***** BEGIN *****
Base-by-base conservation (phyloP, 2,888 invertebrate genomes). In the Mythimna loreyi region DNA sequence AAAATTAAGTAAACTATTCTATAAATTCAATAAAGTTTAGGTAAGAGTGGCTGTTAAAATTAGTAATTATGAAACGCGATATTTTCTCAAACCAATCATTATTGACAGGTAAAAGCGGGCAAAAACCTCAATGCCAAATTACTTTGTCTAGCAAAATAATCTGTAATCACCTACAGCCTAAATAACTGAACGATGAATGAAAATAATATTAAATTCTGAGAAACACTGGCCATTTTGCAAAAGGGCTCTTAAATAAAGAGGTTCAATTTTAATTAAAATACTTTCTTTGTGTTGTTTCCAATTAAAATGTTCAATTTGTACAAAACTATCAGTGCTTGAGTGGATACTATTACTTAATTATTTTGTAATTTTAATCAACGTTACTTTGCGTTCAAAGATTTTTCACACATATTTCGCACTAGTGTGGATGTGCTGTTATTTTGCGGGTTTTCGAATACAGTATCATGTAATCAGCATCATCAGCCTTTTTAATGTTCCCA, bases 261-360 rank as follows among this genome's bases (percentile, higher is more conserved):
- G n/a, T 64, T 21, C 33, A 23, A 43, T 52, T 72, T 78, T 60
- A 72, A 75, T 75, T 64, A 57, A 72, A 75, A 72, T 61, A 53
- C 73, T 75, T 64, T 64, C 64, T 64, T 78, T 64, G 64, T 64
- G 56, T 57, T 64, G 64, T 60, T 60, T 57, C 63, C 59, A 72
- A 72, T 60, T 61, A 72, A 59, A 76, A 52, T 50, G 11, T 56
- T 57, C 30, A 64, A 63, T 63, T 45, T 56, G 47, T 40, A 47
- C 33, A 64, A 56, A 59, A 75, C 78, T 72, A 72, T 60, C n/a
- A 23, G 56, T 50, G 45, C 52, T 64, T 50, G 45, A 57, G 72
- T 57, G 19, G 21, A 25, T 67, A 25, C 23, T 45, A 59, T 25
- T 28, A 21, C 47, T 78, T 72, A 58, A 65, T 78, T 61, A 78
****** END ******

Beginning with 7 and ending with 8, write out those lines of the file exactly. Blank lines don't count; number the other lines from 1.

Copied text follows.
- T 57, C 30, A 64, A 63, T 63, T 45, T 56, G 47, T 40, A 47
- C 33, A 64, A 56, A 59, A 75, C 78, T 72, A 72, T 60, C n/a